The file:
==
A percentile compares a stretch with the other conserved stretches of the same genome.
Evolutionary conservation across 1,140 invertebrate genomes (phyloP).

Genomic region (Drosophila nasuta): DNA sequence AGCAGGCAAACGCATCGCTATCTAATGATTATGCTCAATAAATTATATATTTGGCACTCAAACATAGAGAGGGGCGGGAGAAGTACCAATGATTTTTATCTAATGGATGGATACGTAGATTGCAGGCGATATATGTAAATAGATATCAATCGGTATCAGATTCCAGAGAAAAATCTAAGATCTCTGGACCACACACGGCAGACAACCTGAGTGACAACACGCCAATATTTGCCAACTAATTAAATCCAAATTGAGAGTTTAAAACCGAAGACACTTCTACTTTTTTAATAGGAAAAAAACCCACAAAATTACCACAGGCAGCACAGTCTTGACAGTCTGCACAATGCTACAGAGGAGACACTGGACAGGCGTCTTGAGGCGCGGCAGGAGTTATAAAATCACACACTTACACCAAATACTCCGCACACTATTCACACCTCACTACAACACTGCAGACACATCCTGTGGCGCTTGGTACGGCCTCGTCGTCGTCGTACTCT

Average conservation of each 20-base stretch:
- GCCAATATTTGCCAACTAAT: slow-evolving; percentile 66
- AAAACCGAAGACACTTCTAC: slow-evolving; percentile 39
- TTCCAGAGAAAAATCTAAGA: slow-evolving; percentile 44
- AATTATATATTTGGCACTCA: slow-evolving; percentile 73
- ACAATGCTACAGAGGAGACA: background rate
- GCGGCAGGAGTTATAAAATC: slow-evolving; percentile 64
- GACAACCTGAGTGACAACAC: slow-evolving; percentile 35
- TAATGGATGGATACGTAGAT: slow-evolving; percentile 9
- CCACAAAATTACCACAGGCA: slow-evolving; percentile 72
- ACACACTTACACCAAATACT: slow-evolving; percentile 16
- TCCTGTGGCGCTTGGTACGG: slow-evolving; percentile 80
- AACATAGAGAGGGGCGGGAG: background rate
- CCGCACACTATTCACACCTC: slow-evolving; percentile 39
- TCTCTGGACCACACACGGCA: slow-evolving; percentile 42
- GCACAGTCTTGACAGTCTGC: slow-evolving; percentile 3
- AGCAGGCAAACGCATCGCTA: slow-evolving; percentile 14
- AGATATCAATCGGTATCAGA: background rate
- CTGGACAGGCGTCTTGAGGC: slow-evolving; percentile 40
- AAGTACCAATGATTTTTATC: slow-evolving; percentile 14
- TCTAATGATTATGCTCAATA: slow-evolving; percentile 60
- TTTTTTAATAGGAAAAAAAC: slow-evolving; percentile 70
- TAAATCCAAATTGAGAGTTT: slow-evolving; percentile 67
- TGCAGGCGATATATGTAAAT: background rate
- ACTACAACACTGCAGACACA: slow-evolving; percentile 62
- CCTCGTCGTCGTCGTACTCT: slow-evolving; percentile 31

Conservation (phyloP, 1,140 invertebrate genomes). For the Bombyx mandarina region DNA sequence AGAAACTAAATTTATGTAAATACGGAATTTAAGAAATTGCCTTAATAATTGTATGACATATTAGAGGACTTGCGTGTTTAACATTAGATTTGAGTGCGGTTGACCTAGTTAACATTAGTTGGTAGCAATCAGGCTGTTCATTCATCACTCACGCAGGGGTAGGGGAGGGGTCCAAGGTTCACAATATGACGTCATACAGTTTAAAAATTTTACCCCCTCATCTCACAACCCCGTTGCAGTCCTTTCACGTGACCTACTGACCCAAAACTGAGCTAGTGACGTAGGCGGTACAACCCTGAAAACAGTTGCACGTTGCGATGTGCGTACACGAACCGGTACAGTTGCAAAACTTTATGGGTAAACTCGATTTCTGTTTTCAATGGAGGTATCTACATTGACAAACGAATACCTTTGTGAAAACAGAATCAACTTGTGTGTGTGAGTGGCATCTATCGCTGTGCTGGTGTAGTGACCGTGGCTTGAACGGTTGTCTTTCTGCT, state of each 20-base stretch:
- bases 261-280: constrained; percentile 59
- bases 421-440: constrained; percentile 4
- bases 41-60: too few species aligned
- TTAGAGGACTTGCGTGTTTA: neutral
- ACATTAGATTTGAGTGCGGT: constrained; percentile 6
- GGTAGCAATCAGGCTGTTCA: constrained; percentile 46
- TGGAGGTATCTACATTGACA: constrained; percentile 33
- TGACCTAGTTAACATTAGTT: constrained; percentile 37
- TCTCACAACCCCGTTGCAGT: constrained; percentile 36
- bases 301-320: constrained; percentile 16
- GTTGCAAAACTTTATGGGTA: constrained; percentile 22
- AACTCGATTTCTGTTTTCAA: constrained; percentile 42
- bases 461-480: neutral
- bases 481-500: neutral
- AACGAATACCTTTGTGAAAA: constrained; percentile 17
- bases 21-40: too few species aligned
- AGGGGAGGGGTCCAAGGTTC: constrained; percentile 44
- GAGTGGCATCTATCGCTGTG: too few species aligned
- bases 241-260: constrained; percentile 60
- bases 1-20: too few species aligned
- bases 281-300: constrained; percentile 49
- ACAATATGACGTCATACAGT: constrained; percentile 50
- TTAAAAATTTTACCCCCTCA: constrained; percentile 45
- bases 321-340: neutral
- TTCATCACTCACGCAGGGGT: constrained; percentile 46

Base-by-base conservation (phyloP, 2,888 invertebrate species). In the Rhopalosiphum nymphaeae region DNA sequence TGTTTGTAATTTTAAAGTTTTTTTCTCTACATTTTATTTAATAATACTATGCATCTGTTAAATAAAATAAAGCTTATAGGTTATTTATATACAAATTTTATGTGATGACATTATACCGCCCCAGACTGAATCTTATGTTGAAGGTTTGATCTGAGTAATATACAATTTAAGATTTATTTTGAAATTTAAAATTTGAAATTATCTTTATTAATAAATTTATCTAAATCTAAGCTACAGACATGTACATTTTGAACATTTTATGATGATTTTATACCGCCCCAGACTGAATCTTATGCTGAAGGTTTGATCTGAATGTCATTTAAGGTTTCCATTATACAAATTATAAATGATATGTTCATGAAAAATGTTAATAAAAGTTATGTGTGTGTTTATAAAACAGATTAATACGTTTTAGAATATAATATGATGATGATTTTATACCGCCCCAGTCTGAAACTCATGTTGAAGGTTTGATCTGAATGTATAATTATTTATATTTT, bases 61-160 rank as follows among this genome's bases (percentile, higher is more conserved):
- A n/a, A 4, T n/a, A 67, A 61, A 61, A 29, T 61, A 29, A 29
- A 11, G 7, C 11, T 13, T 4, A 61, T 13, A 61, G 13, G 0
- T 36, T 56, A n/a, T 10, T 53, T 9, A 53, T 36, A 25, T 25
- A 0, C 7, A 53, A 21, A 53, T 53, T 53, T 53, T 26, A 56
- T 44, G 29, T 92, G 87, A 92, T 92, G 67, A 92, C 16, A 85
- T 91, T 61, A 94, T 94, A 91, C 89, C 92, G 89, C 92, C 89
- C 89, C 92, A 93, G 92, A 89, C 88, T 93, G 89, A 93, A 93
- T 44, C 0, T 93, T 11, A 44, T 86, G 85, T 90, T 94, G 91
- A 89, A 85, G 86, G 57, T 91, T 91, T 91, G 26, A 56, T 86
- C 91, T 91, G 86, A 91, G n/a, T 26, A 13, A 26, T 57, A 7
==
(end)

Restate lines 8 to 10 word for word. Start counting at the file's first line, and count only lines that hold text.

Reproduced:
- AATTATATATTTGGCACTCA: slow-evolving; percentile 73
- ACAATGCTACAGAGGAGACA: background rate
- GCGGCAGGAGTTATAAAATC: slow-evolving; percentile 64